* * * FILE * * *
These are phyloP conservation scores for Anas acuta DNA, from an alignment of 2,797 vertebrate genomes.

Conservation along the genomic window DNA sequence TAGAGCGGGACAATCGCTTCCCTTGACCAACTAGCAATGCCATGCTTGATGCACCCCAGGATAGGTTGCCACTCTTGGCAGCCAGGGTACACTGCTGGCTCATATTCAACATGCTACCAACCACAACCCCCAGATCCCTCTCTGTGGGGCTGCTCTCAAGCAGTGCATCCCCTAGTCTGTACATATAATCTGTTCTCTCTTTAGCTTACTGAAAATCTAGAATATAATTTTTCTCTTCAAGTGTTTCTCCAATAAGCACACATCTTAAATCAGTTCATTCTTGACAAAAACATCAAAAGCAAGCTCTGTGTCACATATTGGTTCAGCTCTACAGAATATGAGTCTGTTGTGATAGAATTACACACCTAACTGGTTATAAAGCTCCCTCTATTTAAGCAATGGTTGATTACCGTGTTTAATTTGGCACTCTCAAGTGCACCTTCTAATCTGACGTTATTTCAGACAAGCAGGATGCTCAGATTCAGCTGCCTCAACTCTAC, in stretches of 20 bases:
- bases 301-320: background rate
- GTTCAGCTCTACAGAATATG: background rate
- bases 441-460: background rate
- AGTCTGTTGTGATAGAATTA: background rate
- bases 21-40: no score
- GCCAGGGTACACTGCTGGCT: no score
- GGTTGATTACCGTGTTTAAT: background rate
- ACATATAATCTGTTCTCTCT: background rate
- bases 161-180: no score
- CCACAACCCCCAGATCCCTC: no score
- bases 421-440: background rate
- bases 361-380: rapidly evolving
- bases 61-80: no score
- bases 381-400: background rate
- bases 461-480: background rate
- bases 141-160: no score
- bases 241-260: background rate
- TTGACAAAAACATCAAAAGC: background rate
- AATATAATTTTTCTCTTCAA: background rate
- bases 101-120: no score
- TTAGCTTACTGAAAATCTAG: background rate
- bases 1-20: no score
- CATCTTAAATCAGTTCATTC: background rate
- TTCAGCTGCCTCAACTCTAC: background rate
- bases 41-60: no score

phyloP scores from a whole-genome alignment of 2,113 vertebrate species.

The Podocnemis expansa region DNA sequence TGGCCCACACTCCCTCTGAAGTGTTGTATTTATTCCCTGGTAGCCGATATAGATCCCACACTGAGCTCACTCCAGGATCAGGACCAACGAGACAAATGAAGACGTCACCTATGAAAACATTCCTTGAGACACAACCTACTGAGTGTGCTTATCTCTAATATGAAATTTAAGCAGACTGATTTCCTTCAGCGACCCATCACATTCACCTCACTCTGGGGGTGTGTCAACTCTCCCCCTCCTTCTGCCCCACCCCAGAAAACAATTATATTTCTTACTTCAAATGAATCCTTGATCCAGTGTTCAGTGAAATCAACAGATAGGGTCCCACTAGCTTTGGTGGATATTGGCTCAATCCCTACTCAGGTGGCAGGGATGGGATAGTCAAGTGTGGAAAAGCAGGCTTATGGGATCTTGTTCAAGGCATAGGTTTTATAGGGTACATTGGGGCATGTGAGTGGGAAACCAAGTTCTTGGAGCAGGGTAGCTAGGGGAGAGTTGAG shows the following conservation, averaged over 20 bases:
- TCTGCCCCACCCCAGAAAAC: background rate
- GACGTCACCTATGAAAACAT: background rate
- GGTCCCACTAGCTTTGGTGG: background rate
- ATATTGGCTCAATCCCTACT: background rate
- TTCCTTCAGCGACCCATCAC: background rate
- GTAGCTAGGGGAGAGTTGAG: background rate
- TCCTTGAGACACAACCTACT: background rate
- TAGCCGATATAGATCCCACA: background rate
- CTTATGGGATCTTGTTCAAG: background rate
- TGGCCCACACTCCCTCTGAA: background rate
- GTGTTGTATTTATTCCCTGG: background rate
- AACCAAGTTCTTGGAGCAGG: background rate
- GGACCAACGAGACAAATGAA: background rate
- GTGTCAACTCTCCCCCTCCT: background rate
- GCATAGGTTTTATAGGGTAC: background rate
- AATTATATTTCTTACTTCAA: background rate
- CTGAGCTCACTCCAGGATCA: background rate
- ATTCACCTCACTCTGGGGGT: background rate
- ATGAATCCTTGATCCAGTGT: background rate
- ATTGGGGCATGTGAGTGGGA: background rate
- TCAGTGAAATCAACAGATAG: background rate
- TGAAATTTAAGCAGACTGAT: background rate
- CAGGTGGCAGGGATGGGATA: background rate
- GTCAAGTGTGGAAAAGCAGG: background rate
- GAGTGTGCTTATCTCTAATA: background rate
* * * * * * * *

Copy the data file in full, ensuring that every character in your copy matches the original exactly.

These are phyloP conservation scores for Anas acuta DNA, from an alignment of 2,797 vertebrate genomes.

Conservation along the genomic window DNA sequence TAGAGCGGGACAATCGCTTCCCTTGACCAACTAGCAATGCCATGCTTGATGCACCCCAGGATAGGTTGCCACTCTTGGCAGCCAGGGTACACTGCTGGCTCATATTCAACATGCTACCAACCACAACCCCCAGATCCCTCTCTGTGGGGCTGCTCTCAAGCAGTGCATCCCCTAGTCTGTACATATAATCTGTTCTCTCTTTAGCTTACTGAAAATCTAGAATATAATTTTTCTCTTCAAGTGTTTCTCCAATAAGCACACATCTTAAATCAGTTCATTCTTGACAAAAACATCAAAAGCAAGCTCTGTGTCACATATTGGTTCAGCTCTACAGAATATGAGTCTGTTGTGATAGAATTACACACCTAACTGGTTATAAAGCTCCCTCTATTTAAGCAATGGTTGATTACCGTGTTTAATTTGGCACTCTCAAGTGCACCTTCTAATCTGACGTTATTTCAGACAAGCAGGATGCTCAGATTCAGCTGCCTCAACTCTAC, in stretches of 20 bases:
- bases 301-320: background rate
- GTTCAGCTCTACAGAATATG: background rate
- bases 441-460: background rate
- AGTCTGTTGTGATAGAATTA: background rate
- bases 21-40: no score
- GCCAGGGTACACTGCTGGCT: no score
- GGTTGATTACCGTGTTTAAT: background rate
- ACATATAATCTGTTCTCTCT: background rate
- bases 161-180: no score
- CCACAACCCCCAGATCCCTC: no score
- bases 421-440: background rate
- bases 361-380: rapidly evolving
- bases 61-80: no score
- bases 381-400: background rate
- bases 461-480: background rate
- bases 141-160: no score
- bases 241-260: background rate
- TTGACAAAAACATCAAAAGC: background rate
- AATATAATTTTTCTCTTCAA: background rate
- bases 101-120: no score
- TTAGCTTACTGAAAATCTAG: background rate
- bases 1-20: no score
- CATCTTAAATCAGTTCATTC: background rate
- TTCAGCTGCCTCAACTCTAC: background rate
- bases 41-60: no score

phyloP scores from a whole-genome alignment of 2,113 vertebrate species.

The Podocnemis expansa region DNA sequence TGGCCCACACTCCCTCTGAAGTGTTGTATTTATTCCCTGGTAGCCGATATAGATCCCACACTGAGCTCACTCCAGGATCAGGACCAACGAGACAAATGAAGACGTCACCTATGAAAACATTCCTTGAGACACAACCTACTGAGTGTGCTTATCTCTAATATGAAATTTAAGCAGACTGATTTCCTTCAGCGACCCATCACATTCACCTCACTCTGGGGGTGTGTCAACTCTCCCCCTCCTTCTGCCCCACCCCAGAAAACAATTATATTTCTTACTTCAAATGAATCCTTGATCCAGTGTTCAGTGAAATCAACAGATAGGGTCCCACTAGCTTTGGTGGATATTGGCTCAATCCCTACTCAGGTGGCAGGGATGGGATAGTCAAGTGTGGAAAAGCAGGCTTATGGGATCTTGTTCAAGGCATAGGTTTTATAGGGTACATTGGGGCATGTGAGTGGGAAACCAAGTTCTTGGAGCAGGGTAGCTAGGGGAGAGTTGAG shows the following conservation, averaged over 20 bases:
- TCTGCCCCACCCCAGAAAAC: background rate
- GACGTCACCTATGAAAACAT: background rate
- GGTCCCACTAGCTTTGGTGG: background rate
- ATATTGGCTCAATCCCTACT: background rate
- TTCCTTCAGCGACCCATCAC: background rate
- GTAGCTAGGGGAGAGTTGAG: background rate
- TCCTTGAGACACAACCTACT: background rate
- TAGCCGATATAGATCCCACA: background rate
- CTTATGGGATCTTGTTCAAG: background rate
- TGGCCCACACTCCCTCTGAA: background rate
- GTGTTGTATTTATTCCCTGG: background rate
- AACCAAGTTCTTGGAGCAGG: background rate
- GGACCAACGAGACAAATGAA: background rate
- GTGTCAACTCTCCCCCTCCT: background rate
- GCATAGGTTTTATAGGGTAC: background rate
- AATTATATTTCTTACTTCAA: background rate
- CTGAGCTCACTCCAGGATCA: background rate
- ATTCACCTCACTCTGGGGGT: background rate
- ATGAATCCTTGATCCAGTGT: background rate
- ATTGGGGCATGTGAGTGGGA: background rate
- TCAGTGAAATCAACAGATAG: background rate
- TGAAATTTAAGCAGACTGAT: background rate
- CAGGTGGCAGGGATGGGATA: background rate
- GTCAAGTGTGGAAAAGCAGG: background rate
- GAGTGTGCTTATCTCTAATA: background rate